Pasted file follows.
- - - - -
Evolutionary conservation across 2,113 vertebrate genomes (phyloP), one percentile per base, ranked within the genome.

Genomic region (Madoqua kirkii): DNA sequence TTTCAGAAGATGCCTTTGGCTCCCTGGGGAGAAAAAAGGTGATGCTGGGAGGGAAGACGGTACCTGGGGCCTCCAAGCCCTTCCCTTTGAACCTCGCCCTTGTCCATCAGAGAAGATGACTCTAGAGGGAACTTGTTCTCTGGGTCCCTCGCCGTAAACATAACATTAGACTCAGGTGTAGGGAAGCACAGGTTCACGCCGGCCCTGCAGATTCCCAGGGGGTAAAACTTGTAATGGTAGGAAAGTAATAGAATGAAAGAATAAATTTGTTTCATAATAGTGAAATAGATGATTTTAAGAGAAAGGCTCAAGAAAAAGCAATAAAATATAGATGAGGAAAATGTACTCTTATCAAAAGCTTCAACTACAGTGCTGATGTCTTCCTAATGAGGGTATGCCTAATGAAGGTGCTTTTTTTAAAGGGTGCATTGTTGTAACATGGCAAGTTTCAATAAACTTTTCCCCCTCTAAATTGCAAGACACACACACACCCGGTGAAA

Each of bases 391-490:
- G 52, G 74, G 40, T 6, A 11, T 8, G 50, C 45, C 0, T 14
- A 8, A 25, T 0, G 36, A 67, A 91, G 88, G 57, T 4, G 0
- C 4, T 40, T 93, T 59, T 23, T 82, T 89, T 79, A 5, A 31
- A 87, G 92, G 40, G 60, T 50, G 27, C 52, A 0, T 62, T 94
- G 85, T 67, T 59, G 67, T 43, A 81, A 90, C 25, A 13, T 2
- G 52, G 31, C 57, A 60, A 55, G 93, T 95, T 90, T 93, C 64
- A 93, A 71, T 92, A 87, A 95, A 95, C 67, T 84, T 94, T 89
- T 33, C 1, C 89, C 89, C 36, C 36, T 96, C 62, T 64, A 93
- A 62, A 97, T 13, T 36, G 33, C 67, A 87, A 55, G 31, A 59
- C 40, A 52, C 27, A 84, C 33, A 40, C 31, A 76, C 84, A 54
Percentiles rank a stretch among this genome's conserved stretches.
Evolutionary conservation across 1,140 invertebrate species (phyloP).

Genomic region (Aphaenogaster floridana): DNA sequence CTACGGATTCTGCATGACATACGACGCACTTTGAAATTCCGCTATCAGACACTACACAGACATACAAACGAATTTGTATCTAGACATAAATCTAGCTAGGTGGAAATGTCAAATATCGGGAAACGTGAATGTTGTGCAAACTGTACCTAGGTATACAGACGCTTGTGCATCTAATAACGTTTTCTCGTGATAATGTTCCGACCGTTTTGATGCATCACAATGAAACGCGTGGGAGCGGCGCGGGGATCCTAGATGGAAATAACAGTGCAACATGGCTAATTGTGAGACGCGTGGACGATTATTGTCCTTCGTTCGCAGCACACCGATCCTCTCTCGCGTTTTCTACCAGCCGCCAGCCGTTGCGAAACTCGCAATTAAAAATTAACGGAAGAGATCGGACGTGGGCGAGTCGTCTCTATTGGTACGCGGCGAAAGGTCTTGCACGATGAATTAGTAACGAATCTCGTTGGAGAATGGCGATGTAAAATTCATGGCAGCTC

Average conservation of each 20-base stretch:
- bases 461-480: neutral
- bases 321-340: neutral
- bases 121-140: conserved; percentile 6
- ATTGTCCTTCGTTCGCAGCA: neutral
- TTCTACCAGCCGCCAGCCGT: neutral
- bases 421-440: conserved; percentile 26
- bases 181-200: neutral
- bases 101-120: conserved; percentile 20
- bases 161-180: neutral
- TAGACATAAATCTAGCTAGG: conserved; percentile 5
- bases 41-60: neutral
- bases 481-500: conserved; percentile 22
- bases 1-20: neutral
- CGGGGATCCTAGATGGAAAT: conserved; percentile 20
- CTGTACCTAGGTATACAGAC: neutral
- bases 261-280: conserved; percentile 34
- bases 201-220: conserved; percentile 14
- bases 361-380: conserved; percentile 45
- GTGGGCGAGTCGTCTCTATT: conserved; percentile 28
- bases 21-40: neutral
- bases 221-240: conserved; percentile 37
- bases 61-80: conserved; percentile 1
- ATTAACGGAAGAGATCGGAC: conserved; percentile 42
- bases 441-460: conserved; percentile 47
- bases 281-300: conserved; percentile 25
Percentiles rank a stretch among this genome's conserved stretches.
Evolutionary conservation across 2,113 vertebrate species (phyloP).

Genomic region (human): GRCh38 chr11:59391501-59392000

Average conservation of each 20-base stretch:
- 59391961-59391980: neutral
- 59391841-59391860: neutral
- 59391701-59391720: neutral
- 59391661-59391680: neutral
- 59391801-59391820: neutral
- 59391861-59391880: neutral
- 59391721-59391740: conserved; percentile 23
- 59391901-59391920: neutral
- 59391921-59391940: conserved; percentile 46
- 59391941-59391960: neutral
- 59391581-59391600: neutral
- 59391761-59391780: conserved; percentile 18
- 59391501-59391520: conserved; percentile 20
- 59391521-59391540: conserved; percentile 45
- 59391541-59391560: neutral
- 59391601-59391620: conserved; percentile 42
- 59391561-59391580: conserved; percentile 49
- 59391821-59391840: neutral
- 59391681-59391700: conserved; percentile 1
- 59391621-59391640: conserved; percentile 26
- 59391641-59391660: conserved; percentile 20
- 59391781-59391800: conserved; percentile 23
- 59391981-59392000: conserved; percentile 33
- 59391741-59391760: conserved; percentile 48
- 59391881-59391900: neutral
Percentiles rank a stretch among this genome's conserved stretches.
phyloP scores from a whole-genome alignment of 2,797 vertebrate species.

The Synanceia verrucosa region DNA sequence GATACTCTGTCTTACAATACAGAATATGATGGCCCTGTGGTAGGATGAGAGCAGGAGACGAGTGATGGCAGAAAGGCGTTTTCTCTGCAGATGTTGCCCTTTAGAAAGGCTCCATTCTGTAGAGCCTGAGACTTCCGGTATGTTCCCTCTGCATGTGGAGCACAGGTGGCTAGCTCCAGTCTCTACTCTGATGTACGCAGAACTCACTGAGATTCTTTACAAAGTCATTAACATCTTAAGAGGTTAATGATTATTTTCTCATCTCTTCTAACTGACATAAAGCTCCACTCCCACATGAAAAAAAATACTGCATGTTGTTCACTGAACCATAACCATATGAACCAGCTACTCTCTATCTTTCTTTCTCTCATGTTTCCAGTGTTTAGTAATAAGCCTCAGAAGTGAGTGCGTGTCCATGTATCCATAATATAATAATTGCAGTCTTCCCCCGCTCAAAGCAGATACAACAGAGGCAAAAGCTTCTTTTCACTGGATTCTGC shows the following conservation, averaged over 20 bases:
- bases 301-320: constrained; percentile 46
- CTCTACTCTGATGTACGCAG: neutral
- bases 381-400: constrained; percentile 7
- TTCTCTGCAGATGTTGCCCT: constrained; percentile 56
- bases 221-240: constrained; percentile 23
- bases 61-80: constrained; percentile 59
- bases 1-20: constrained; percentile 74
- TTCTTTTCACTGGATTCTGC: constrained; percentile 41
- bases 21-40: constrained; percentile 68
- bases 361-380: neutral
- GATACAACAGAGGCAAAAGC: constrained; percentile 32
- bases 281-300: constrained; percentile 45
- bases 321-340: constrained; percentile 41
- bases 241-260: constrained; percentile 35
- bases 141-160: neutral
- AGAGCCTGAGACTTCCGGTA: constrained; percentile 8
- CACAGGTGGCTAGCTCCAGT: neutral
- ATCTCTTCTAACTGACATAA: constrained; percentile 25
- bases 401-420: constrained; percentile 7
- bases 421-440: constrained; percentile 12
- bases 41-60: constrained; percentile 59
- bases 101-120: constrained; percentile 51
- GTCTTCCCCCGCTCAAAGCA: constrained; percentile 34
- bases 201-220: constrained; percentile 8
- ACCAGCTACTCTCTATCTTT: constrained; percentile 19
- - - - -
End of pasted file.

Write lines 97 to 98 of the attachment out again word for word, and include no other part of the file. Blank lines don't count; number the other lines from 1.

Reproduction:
- GTCTTCCCCCGCTCAAAGCA: constrained; percentile 34
- bases 201-220: constrained; percentile 8